FKi 1st may be one of the biggest producers in hip-hop that you need to get familiar with. In fact, you probably already are familiar with his work if you’ve been keeping up with some of the game’s biggest hits. As one half of the production team FKI, the Atlanta beatsmith has carved out a catalog of hits for Travi$ Scott, Justin Bieber, Kanye West, Diplo, and 2 Chainz. He even played a pivotal role in Post Malone’s stardom, having aided in the “Go Flex” artist’s discovery. That move eventually led to quite possibly the biggest hit of 2015, the FKi-produced “White Iverson.”
We recently caught up with the sound maestro and got behind the boards to dissect “White Iverson” piece by piece or as he explains it “It was simple. He had gotten his hair braided and he was like – shit I feel like the “White Iverson.” We were like that’s the hardest song title ever. Lets do it. I actually think some random girl braided his hair that day. He wasn’t even planning on it. So shout out to that girl. Maybe we owe her (laughs).”
What were some your first memories with music?
The first song I ever remember was “Flashlight” by George Clinton & Parliament. The first album I ever listened to front to back was Dr. Dre’s The Chronic.
How did producing come into your life?
From Mr. Collipark and Mr. Hanky at Collipark Music on the Southside of Atlanta. Those were the only people who let me come to their studio and work on their songs when I was still just mixing and engineering for people. I just knew I had to be in the studio to make it, any way possible. Then came Travis Porter’s management Tek & Charlie. They started to put me on everything.
What’s your current set up at home / on the road?
On the road I have a mobile studio. My MacBook, my Duet and my mini-speakers. Then there’s my AKAI Mini and UA Apollo Twin Interface. These are all I need I use to make music on the road. When I’m home I like to have a couple of full AKAI midi keyboards to make beats and work out melodies. I also use the Apogee One. This is all my favorite shit.
What’s the most crucial element for you when start brainstorming for a beat?
When I’m alone it’s more about testing out the weirdest sounds that no one has ever heard before. But when there’s a lot of people in the room, I treat making beats like as if I’m DJing to see if it’s working. I make sure everybody gets to witness the drops like if they were in the club so I build up the track piece by piece.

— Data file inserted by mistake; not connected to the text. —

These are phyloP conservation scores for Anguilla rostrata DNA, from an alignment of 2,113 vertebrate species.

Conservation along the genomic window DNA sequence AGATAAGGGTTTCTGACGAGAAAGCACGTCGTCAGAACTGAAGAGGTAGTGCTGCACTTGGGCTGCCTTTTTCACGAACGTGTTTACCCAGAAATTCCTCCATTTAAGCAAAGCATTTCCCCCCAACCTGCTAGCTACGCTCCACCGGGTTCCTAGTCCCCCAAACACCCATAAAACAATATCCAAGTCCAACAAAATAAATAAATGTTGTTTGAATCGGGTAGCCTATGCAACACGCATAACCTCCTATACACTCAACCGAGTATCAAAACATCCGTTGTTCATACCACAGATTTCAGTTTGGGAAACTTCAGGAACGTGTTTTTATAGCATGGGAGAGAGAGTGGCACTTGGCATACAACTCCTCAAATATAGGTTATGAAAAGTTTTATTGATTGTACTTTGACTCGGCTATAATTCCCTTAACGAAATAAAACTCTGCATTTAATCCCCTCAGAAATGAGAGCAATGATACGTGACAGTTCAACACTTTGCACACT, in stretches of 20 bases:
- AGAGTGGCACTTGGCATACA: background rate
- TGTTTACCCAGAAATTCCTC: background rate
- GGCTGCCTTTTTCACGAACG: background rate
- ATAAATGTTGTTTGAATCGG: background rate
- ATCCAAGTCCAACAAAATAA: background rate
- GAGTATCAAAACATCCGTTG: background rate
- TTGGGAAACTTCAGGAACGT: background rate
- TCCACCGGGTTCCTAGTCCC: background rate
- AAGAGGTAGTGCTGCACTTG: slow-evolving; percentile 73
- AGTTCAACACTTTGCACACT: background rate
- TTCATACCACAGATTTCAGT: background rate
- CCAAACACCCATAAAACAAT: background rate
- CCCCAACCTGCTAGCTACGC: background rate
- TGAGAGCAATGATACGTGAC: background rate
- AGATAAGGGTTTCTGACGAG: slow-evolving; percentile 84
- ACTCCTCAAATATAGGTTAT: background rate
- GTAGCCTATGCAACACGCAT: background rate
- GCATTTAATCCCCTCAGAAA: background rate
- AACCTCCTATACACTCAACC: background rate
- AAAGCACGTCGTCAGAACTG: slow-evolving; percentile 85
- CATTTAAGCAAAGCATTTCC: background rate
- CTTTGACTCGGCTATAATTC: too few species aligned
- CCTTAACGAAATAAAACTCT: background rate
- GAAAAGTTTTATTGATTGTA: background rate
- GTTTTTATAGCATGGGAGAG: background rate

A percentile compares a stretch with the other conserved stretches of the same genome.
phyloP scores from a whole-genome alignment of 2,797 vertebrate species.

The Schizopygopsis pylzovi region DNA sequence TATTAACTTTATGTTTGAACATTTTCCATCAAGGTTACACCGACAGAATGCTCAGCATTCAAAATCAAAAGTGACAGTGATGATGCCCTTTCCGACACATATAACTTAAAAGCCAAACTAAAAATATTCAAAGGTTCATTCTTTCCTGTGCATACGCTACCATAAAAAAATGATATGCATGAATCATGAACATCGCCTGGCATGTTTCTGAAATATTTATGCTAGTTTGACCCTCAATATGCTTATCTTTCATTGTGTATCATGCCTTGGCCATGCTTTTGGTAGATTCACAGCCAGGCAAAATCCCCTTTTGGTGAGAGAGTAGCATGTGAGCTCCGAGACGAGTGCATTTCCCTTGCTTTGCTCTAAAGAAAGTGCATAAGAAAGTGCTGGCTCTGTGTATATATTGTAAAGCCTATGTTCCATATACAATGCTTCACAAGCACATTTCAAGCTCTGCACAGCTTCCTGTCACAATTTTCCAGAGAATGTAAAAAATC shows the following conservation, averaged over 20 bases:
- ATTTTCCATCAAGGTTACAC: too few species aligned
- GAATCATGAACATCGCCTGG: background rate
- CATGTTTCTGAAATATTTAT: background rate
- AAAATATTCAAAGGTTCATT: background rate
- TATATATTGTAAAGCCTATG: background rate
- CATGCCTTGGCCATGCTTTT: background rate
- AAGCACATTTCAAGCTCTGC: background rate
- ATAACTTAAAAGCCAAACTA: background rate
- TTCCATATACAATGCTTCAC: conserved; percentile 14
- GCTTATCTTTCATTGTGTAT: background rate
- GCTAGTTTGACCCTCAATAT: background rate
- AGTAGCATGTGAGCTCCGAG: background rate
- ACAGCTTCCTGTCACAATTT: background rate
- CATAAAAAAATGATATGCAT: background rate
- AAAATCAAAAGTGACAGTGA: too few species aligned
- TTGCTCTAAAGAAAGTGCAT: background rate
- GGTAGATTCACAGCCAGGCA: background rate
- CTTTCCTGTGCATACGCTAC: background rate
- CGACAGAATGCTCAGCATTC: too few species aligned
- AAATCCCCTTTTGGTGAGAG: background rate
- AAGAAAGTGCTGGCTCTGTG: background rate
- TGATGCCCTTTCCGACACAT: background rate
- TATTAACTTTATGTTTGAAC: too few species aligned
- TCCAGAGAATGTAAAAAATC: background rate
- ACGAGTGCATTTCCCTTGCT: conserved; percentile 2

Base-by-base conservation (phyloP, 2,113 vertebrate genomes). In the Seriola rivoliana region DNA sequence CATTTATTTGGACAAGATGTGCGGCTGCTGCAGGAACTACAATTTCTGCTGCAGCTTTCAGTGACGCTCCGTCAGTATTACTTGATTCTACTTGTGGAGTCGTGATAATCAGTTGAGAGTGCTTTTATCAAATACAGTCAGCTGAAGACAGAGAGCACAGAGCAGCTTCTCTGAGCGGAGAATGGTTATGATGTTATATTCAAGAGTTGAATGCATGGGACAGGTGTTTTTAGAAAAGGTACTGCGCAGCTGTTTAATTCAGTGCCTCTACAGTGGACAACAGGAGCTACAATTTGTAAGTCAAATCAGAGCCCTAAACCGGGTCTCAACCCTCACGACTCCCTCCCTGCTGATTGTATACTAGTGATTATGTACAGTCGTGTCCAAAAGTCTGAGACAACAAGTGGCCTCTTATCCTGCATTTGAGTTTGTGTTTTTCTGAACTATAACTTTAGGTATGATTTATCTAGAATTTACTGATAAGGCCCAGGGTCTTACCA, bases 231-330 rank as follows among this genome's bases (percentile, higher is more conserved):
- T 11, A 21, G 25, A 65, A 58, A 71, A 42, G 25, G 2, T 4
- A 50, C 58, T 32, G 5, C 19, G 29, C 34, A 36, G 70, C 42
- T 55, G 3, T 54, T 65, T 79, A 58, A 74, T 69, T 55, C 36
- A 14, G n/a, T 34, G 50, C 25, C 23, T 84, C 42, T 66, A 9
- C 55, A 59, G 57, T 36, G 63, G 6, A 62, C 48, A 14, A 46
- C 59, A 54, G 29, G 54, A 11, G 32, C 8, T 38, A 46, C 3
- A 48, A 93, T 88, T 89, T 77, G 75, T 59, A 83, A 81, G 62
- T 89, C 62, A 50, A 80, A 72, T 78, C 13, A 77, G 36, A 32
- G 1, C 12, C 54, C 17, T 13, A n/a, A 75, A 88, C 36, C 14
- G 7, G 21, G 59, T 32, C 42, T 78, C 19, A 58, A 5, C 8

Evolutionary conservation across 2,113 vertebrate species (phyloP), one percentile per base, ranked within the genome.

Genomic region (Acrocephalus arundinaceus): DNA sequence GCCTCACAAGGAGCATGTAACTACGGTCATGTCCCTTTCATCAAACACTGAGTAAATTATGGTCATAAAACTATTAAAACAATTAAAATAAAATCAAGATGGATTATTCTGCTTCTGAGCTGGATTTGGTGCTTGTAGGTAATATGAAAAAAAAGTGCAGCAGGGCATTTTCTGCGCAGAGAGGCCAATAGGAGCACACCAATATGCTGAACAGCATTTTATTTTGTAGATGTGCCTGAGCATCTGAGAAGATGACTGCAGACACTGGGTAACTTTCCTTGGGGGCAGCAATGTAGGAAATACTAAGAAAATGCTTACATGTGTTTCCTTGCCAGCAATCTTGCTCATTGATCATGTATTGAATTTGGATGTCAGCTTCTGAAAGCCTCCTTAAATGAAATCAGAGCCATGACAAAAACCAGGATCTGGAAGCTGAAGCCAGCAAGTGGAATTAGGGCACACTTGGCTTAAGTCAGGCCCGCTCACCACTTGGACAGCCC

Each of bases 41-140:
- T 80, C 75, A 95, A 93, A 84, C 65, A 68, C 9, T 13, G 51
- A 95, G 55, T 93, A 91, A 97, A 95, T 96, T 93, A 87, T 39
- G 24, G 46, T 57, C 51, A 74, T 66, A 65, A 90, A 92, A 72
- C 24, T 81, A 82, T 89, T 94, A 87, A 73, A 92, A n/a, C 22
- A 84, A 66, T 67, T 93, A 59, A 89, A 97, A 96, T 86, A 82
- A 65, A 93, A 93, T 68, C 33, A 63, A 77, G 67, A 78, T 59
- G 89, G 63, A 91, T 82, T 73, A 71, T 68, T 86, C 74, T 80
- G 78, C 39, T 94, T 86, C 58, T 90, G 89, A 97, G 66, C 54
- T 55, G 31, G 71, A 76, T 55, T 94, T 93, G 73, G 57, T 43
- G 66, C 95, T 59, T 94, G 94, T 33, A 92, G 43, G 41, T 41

Do you recall the time when you realized you could do this music thing for a living?
When I was in 9th grade my brain was completely clear of everything but music. It was just music, fuck everything else. At that point I knew I wanted to be the best at it.
Tell us how you and Post Malone get involved?
I met him almost three years ago in LA. He randomly walked in the room wearing a yellow Yankees jersey. He said he made beats and rapped and I said okay I gotta see this (laughs). Sure enough first beat he played was dope. Then next thing you know, he said he would move out of his room and sleep in the closet if I would move my studio to LA, so that’s what I did.
When the “White Iverson” production and chorus started taking shape, did you think it would become a hit?
Absolutely, Post had already started making parts of it, he woke me up and we finished it.
So let’s backtrack to that night you were sleeping and Post woke you up to work on “White Iverson,” how did it go down?
We had known each other for almost six months by the time we made “Iverson,” just working and finding what would be his sound. So we had been “Saucin” for a minute (laughs). We made sure to add that piece into the song too, “I’m saucin I’m saucin on you…”
How did the hook come together and just explain overall notion of what “White Iverson” meant at the time.
It was actually pretty simple. He had gotten his hair braided and he was like “shit I feel like the White Iverson.” When he said that, we were both like “yo that’s the hardest song title ever. Lets do this.” I actually think some random girl braided his hair that day and he wasn’t even planning on it. So shout out to that girl, maybe we owe her (laughs).
Eminem publicly said he found his own song annoying when he released “The Real Slim Shady.” What was your initial reaction to “White Iverson” and what your feelings towards it now?
The song is smooth, but goes hard as fuck. I feel no different than the first time. It’s a song you can keep on repeat.
What are you working on now?
Just helped out with an Ariana Grande record, (“Let Me Love You” featuring Lil Wayne), and of course 2 Chainz, Post Malone’s album, Larry June, Zuse, Key!, Roy Woods and my own album, 1st Time For Everything.
What advice would you tell up-and-coming producers?
Just stay surrounded by other talented people, but protect your own magic. Also, you cannot ever stop. Right when it seems like nothing is going to work out, that’s when everything works out. But remember, you cannot ever stop. If you do, then some person with less talent will take your spot and you’ll be confused. Ultimately, that will just be because you slowed down.
Thank you HYPETRAK. Shout out to Mad Decent and all my buddies who I made this new First Time for Everything project with. Be prepared there could be a sequel.
Stream & Download FKi 1st’s First Time for Everything here.
Video by: @modernfilth